Typical Interventions and Approximate Response Thresholds

1 to 2 Weeks 3 to 6 Weeks 7 to 8 Weeks Beyond 8 Weeks
  • Initially: Patients with red flags or persistent severe pain should be referred to a specialist for urgent evaluation.
  • Uncertain mechanical etiology, severe pain/restriction: Rule out fracture and dislocation; expect some measurable improvement with combined active exercise and manual work within patient tolerance.
  • Known mechanical etiology: Expect early significant improvement for acute capsulitis/tendonosis; however, recovery may be delayed in chronic conditions.
  • Early: Re-assess pain/function within 3 to 4 weeks of beginning care.
  • Good improvement: Shoulder function (painful arc, compound movements [e.g., overhead, behind back]) improves measurably & perceptively by patient. Continue, emphasize self-care.
  • Inadequate improvement: Worsening or no change in function (e.g., lower score on SST or SPADI). Consider additional diagnostics, specialist consultation. If only small improvement, consider change in intervention (e.g., supervised exercise, more intense manual).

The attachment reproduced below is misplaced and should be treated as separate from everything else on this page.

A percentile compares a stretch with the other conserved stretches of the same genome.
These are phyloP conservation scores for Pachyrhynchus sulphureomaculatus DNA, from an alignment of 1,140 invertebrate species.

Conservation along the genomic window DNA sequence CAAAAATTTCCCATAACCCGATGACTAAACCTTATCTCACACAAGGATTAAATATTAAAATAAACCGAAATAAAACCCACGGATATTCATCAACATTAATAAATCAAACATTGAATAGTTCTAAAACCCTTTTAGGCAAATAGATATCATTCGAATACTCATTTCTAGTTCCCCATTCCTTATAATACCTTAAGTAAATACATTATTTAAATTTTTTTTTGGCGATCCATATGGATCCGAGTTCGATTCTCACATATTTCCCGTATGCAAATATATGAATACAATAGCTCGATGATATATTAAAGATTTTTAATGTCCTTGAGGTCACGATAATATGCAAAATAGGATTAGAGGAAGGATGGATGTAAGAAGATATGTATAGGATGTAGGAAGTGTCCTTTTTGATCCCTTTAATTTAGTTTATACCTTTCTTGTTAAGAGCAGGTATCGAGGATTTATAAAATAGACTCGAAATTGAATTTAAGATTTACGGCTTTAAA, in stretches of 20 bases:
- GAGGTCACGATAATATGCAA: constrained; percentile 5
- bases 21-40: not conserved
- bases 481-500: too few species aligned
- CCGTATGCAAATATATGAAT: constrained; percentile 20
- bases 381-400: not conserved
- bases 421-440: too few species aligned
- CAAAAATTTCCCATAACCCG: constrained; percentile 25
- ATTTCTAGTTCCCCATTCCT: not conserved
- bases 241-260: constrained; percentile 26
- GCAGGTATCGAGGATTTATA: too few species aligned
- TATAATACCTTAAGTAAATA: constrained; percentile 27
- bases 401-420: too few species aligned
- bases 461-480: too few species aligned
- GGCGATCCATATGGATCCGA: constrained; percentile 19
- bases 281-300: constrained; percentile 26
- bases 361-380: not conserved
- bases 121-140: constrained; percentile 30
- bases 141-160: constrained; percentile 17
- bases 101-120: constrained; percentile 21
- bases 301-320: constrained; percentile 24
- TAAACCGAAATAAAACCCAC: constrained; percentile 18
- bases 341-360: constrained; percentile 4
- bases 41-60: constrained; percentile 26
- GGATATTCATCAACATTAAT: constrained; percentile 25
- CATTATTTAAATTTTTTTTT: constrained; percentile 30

• Response should be evident: With persistent loss of mobility beyond 4 to 6 weeks, chronic adhesion likely in traumatic onset. Recovery may be delayed in such cases.
  • Good improvement: At or near pain-free, nearly full function. Transition to self-care, periodic follow-up assessment.
  • Inadequate improvement: Pain and function limitations persist, minimal improvement. Consider specialist referral.
  • Resolution: Shoulder conditions should respond significantly with appropriate care.
  • Good improvement: Most acute mechanical shoulder problems should resolve fully. If chronic adhesive capsulitis, improvement in function should be significant and measurable. Consider continuing combined care approach.
  • Inadequate improvement: Consider additional diagnostics, specialist consultation.